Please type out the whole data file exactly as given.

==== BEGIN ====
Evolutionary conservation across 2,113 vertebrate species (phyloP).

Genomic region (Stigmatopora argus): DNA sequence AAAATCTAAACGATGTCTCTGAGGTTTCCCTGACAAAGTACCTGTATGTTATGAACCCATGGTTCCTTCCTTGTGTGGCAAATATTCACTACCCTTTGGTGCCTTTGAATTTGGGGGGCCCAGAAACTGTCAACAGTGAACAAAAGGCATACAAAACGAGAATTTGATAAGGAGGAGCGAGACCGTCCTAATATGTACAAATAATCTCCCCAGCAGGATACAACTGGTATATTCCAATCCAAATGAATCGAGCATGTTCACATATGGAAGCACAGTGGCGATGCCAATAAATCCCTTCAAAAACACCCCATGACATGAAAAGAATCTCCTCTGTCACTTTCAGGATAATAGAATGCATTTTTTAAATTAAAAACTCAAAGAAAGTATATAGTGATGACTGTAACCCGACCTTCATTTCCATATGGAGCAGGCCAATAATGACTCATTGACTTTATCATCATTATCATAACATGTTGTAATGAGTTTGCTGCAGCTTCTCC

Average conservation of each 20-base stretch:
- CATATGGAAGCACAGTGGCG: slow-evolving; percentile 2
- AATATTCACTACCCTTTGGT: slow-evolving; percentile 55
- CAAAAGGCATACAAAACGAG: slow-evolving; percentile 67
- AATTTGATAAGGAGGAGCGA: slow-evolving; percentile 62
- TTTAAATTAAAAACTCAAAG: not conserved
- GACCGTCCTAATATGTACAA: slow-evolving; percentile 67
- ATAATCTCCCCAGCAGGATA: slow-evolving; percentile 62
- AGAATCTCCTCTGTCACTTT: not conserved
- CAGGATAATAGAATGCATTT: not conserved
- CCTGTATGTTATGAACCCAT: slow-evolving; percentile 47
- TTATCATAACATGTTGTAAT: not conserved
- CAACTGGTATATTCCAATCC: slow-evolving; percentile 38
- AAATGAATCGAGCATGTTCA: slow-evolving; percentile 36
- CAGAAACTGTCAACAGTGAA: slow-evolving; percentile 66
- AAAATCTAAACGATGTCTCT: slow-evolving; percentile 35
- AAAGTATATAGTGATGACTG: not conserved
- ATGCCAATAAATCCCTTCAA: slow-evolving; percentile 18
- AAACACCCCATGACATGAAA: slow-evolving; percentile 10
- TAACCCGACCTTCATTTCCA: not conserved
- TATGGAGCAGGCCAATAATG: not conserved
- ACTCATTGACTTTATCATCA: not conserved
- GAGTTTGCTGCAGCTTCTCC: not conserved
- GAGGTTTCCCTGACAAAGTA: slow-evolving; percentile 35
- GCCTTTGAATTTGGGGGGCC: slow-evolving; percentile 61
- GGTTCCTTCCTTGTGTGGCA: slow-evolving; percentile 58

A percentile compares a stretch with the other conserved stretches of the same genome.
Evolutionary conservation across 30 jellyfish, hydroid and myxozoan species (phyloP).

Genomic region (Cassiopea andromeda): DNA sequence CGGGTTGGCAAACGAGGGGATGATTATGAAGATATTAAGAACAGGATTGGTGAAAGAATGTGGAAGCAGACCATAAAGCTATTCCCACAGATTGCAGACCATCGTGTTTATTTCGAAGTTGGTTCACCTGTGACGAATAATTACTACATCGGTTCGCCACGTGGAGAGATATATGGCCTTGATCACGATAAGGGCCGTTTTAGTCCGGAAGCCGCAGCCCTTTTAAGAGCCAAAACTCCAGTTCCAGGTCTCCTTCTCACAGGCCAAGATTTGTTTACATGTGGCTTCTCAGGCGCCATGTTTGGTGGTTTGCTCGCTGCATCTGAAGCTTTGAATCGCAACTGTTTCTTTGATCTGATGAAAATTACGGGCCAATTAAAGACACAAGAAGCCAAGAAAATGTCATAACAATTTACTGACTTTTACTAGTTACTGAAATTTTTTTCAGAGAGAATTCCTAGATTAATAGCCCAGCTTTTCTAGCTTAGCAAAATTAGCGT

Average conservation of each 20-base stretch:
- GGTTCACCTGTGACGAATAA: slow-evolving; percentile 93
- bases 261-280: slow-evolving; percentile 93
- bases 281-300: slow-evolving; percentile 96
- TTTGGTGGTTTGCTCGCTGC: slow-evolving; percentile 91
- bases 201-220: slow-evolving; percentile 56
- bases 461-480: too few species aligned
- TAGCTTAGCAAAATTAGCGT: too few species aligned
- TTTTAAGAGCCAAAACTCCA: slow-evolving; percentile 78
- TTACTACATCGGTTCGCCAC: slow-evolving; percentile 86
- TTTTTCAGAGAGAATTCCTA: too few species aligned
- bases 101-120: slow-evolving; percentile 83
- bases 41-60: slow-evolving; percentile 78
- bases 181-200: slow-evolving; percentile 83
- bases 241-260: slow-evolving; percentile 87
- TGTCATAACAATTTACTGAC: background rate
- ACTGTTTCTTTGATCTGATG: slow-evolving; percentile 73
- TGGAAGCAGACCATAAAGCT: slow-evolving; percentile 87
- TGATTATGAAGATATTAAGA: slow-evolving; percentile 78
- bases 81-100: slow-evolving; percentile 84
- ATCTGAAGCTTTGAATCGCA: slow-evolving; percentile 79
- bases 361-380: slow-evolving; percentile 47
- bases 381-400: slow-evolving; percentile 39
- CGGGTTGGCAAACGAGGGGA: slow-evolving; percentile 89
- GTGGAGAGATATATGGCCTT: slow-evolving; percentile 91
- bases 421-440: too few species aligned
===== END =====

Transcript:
Evolutionary conservation across 2,113 vertebrate species (phyloP).

Genomic region (Stigmatopora argus): DNA sequence AAAATCTAAACGATGTCTCTGAGGTTTCCCTGACAAAGTACCTGTATGTTATGAACCCATGGTTCCTTCCTTGTGTGGCAAATATTCACTACCCTTTGGTGCCTTTGAATTTGGGGGGCCCAGAAACTGTCAACAGTGAACAAAAGGCATACAAAACGAGAATTTGATAAGGAGGAGCGAGACCGTCCTAATATGTACAAATAATCTCCCCAGCAGGATACAACTGGTATATTCCAATCCAAATGAATCGAGCATGTTCACATATGGAAGCACAGTGGCGATGCCAATAAATCCCTTCAAAAACACCCCATGACATGAAAAGAATCTCCTCTGTCACTTTCAGGATAATAGAATGCATTTTTTAAATTAAAAACTCAAAGAAAGTATATAGTGATGACTGTAACCCGACCTTCATTTCCATATGGAGCAGGCCAATAATGACTCATTGACTTTATCATCATTATCATAACATGTTGTAATGAGTTTGCTGCAGCTTCTCC

Average conservation of each 20-base stretch:
- CATATGGAAGCACAGTGGCG: slow-evolving; percentile 2
- AATATTCACTACCCTTTGGT: slow-evolving; percentile 55
- CAAAAGGCATACAAAACGAG: slow-evolving; percentile 67
- AATTTGATAAGGAGGAGCGA: slow-evolving; percentile 62
- TTTAAATTAAAAACTCAAAG: not conserved
- GACCGTCCTAATATGTACAA: slow-evolving; percentile 67
- ATAATCTCCCCAGCAGGATA: slow-evolving; percentile 62
- AGAATCTCCTCTGTCACTTT: not conserved
- CAGGATAATAGAATGCATTT: not conserved
- CCTGTATGTTATGAACCCAT: slow-evolving; percentile 47
- TTATCATAACATGTTGTAAT: not conserved
- CAACTGGTATATTCCAATCC: slow-evolving; percentile 38
- AAATGAATCGAGCATGTTCA: slow-evolving; percentile 36
- CAGAAACTGTCAACAGTGAA: slow-evolving; percentile 66
- AAAATCTAAACGATGTCTCT: slow-evolving; percentile 35
- AAAGTATATAGTGATGACTG: not conserved
- ATGCCAATAAATCCCTTCAA: slow-evolving; percentile 18
- AAACACCCCATGACATGAAA: slow-evolving; percentile 10
- TAACCCGACCTTCATTTCCA: not conserved
- TATGGAGCAGGCCAATAATG: not conserved
- ACTCATTGACTTTATCATCA: not conserved
- GAGTTTGCTGCAGCTTCTCC: not conserved
- GAGGTTTCCCTGACAAAGTA: slow-evolving; percentile 35
- GCCTTTGAATTTGGGGGGCC: slow-evolving; percentile 61
- GGTTCCTTCCTTGTGTGGCA: slow-evolving; percentile 58

A percentile compares a stretch with the other conserved stretches of the same genome.
Evolutionary conservation across 30 jellyfish, hydroid and myxozoan species (phyloP).

Genomic region (Cassiopea andromeda): DNA sequence CGGGTTGGCAAACGAGGGGATGATTATGAAGATATTAAGAACAGGATTGGTGAAAGAATGTGGAAGCAGACCATAAAGCTATTCCCACAGATTGCAGACCATCGTGTTTATTTCGAAGTTGGTTCACCTGTGACGAATAATTACTACATCGGTTCGCCACGTGGAGAGATATATGGCCTTGATCACGATAAGGGCCGTTTTAGTCCGGAAGCCGCAGCCCTTTTAAGAGCCAAAACTCCAGTTCCAGGTCTCCTTCTCACAGGCCAAGATTTGTTTACATGTGGCTTCTCAGGCGCCATGTTTGGTGGTTTGCTCGCTGCATCTGAAGCTTTGAATCGCAACTGTTTCTTTGATCTGATGAAAATTACGGGCCAATTAAAGACACAAGAAGCCAAGAAAATGTCATAACAATTTACTGACTTTTACTAGTTACTGAAATTTTTTTCAGAGAGAATTCCTAGATTAATAGCCCAGCTTTTCTAGCTTAGCAAAATTAGCGT

Average conservation of each 20-base stretch:
- GGTTCACCTGTGACGAATAA: slow-evolving; percentile 93
- bases 261-280: slow-evolving; percentile 93
- bases 281-300: slow-evolving; percentile 96
- TTTGGTGGTTTGCTCGCTGC: slow-evolving; percentile 91
- bases 201-220: slow-evolving; percentile 56
- bases 461-480: too few species aligned
- TAGCTTAGCAAAATTAGCGT: too few species aligned
- TTTTAAGAGCCAAAACTCCA: slow-evolving; percentile 78
- TTACTACATCGGTTCGCCAC: slow-evolving; percentile 86
- TTTTTCAGAGAGAATTCCTA: too few species aligned
- bases 101-120: slow-evolving; percentile 83
- bases 41-60: slow-evolving; percentile 78
- bases 181-200: slow-evolving; percentile 83
- bases 241-260: slow-evolving; percentile 87
- TGTCATAACAATTTACTGAC: background rate
- ACTGTTTCTTTGATCTGATG: slow-evolving; percentile 73
- TGGAAGCAGACCATAAAGCT: slow-evolving; percentile 87
- TGATTATGAAGATATTAAGA: slow-evolving; percentile 78
- bases 81-100: slow-evolving; percentile 84
- ATCTGAAGCTTTGAATCGCA: slow-evolving; percentile 79
- bases 361-380: slow-evolving; percentile 47
- bases 381-400: slow-evolving; percentile 39
- CGGGTTGGCAAACGAGGGGA: slow-evolving; percentile 89
- GTGGAGAGATATATGGCCTT: slow-evolving; percentile 91
- bases 421-440: too few species aligned